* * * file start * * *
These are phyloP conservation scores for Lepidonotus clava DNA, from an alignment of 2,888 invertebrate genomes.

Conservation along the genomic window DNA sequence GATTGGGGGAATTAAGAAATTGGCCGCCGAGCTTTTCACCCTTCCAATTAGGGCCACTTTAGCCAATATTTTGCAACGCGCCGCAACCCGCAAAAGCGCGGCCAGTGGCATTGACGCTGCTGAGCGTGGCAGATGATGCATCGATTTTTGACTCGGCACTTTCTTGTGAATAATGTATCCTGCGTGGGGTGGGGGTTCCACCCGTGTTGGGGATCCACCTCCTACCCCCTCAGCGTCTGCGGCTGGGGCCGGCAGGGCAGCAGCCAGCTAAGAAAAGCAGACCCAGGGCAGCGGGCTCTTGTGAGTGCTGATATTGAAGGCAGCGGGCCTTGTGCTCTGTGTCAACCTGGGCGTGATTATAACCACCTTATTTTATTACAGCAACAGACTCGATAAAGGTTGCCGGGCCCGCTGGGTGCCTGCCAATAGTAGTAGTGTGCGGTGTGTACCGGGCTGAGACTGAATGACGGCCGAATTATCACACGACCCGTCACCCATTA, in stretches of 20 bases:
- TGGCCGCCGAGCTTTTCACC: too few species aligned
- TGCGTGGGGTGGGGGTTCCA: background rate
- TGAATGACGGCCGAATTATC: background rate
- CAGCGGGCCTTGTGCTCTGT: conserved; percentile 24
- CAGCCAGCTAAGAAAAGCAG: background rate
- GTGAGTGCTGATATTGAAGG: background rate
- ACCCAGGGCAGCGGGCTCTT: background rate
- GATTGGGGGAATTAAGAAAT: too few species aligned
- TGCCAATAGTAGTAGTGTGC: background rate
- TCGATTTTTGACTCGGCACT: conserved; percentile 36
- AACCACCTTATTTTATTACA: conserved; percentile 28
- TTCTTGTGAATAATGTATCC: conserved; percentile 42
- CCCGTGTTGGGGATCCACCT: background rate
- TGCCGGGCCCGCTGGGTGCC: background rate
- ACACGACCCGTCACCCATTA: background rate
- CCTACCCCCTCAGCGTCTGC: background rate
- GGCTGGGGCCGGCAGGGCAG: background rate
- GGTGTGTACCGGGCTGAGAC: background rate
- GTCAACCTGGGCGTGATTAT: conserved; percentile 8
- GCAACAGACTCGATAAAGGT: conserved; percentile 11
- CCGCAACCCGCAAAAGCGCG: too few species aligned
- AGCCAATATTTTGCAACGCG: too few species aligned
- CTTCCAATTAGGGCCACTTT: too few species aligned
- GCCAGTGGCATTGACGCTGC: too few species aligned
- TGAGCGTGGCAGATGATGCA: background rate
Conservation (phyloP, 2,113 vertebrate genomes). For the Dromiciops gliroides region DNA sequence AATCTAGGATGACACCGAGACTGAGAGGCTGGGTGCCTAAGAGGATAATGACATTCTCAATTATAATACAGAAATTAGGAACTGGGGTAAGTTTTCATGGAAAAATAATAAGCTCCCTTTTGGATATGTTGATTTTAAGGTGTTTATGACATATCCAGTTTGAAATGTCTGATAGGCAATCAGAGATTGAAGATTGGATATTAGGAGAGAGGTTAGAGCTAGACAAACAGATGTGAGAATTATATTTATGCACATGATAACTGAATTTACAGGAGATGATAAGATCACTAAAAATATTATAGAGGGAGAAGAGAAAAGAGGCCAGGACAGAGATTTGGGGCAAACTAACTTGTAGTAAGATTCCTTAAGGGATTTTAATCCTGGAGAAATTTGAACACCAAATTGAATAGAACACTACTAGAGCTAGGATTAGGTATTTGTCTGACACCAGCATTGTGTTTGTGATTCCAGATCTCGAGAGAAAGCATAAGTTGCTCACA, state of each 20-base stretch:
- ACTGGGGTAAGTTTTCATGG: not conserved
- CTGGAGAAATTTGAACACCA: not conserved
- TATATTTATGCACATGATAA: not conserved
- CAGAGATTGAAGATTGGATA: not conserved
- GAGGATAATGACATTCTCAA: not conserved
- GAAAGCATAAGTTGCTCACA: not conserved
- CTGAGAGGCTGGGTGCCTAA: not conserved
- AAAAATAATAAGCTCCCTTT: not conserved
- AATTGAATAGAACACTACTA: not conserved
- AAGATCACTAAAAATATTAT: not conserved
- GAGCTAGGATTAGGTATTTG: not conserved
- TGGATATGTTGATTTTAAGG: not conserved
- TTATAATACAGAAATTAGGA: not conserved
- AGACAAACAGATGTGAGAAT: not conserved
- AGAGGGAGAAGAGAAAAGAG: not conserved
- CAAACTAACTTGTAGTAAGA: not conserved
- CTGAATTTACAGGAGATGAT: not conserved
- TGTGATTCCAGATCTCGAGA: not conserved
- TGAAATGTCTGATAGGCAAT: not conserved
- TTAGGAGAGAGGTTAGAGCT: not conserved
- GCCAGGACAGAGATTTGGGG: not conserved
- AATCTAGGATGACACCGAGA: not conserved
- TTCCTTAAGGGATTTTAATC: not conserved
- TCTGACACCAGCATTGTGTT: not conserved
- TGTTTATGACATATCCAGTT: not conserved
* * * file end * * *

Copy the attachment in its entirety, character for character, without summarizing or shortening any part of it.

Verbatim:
These are phyloP conservation scores for Lepidonotus clava DNA, from an alignment of 2,888 invertebrate genomes.

Conservation along the genomic window DNA sequence GATTGGGGGAATTAAGAAATTGGCCGCCGAGCTTTTCACCCTTCCAATTAGGGCCACTTTAGCCAATATTTTGCAACGCGCCGCAACCCGCAAAAGCGCGGCCAGTGGCATTGACGCTGCTGAGCGTGGCAGATGATGCATCGATTTTTGACTCGGCACTTTCTTGTGAATAATGTATCCTGCGTGGGGTGGGGGTTCCACCCGTGTTGGGGATCCACCTCCTACCCCCTCAGCGTCTGCGGCTGGGGCCGGCAGGGCAGCAGCCAGCTAAGAAAAGCAGACCCAGGGCAGCGGGCTCTTGTGAGTGCTGATATTGAAGGCAGCGGGCCTTGTGCTCTGTGTCAACCTGGGCGTGATTATAACCACCTTATTTTATTACAGCAACAGACTCGATAAAGGTTGCCGGGCCCGCTGGGTGCCTGCCAATAGTAGTAGTGTGCGGTGTGTACCGGGCTGAGACTGAATGACGGCCGAATTATCACACGACCCGTCACCCATTA, in stretches of 20 bases:
- TGGCCGCCGAGCTTTTCACC: too few species aligned
- TGCGTGGGGTGGGGGTTCCA: background rate
- TGAATGACGGCCGAATTATC: background rate
- CAGCGGGCCTTGTGCTCTGT: conserved; percentile 24
- CAGCCAGCTAAGAAAAGCAG: background rate
- GTGAGTGCTGATATTGAAGG: background rate
- ACCCAGGGCAGCGGGCTCTT: background rate
- GATTGGGGGAATTAAGAAAT: too few species aligned
- TGCCAATAGTAGTAGTGTGC: background rate
- TCGATTTTTGACTCGGCACT: conserved; percentile 36
- AACCACCTTATTTTATTACA: conserved; percentile 28
- TTCTTGTGAATAATGTATCC: conserved; percentile 42
- CCCGTGTTGGGGATCCACCT: background rate
- TGCCGGGCCCGCTGGGTGCC: background rate
- ACACGACCCGTCACCCATTA: background rate
- CCTACCCCCTCAGCGTCTGC: background rate
- GGCTGGGGCCGGCAGGGCAG: background rate
- GGTGTGTACCGGGCTGAGAC: background rate
- GTCAACCTGGGCGTGATTAT: conserved; percentile 8
- GCAACAGACTCGATAAAGGT: conserved; percentile 11
- CCGCAACCCGCAAAAGCGCG: too few species aligned
- AGCCAATATTTTGCAACGCG: too few species aligned
- CTTCCAATTAGGGCCACTTT: too few species aligned
- GCCAGTGGCATTGACGCTGC: too few species aligned
- TGAGCGTGGCAGATGATGCA: background rate
Conservation (phyloP, 2,113 vertebrate genomes). For the Dromiciops gliroides region DNA sequence AATCTAGGATGACACCGAGACTGAGAGGCTGGGTGCCTAAGAGGATAATGACATTCTCAATTATAATACAGAAATTAGGAACTGGGGTAAGTTTTCATGGAAAAATAATAAGCTCCCTTTTGGATATGTTGATTTTAAGGTGTTTATGACATATCCAGTTTGAAATGTCTGATAGGCAATCAGAGATTGAAGATTGGATATTAGGAGAGAGGTTAGAGCTAGACAAACAGATGTGAGAATTATATTTATGCACATGATAACTGAATTTACAGGAGATGATAAGATCACTAAAAATATTATAGAGGGAGAAGAGAAAAGAGGCCAGGACAGAGATTTGGGGCAAACTAACTTGTAGTAAGATTCCTTAAGGGATTTTAATCCTGGAGAAATTTGAACACCAAATTGAATAGAACACTACTAGAGCTAGGATTAGGTATTTGTCTGACACCAGCATTGTGTTTGTGATTCCAGATCTCGAGAGAAAGCATAAGTTGCTCACA, state of each 20-base stretch:
- ACTGGGGTAAGTTTTCATGG: not conserved
- CTGGAGAAATTTGAACACCA: not conserved
- TATATTTATGCACATGATAA: not conserved
- CAGAGATTGAAGATTGGATA: not conserved
- GAGGATAATGACATTCTCAA: not conserved
- GAAAGCATAAGTTGCTCACA: not conserved
- CTGAGAGGCTGGGTGCCTAA: not conserved
- AAAAATAATAAGCTCCCTTT: not conserved
- AATTGAATAGAACACTACTA: not conserved
- AAGATCACTAAAAATATTAT: not conserved
- GAGCTAGGATTAGGTATTTG: not conserved
- TGGATATGTTGATTTTAAGG: not conserved
- TTATAATACAGAAATTAGGA: not conserved
- AGACAAACAGATGTGAGAAT: not conserved
- AGAGGGAGAAGAGAAAAGAG: not conserved
- CAAACTAACTTGTAGTAAGA: not conserved
- CTGAATTTACAGGAGATGAT: not conserved
- TGTGATTCCAGATCTCGAGA: not conserved
- TGAAATGTCTGATAGGCAAT: not conserved
- TTAGGAGAGAGGTTAGAGCT: not conserved
- GCCAGGACAGAGATTTGGGG: not conserved
- AATCTAGGATGACACCGAGA: not conserved
- TTCCTTAAGGGATTTTAATC: not conserved
- TCTGACACCAGCATTGTGTT: not conserved
- TGTTTATGACATATCCAGTT: not conserved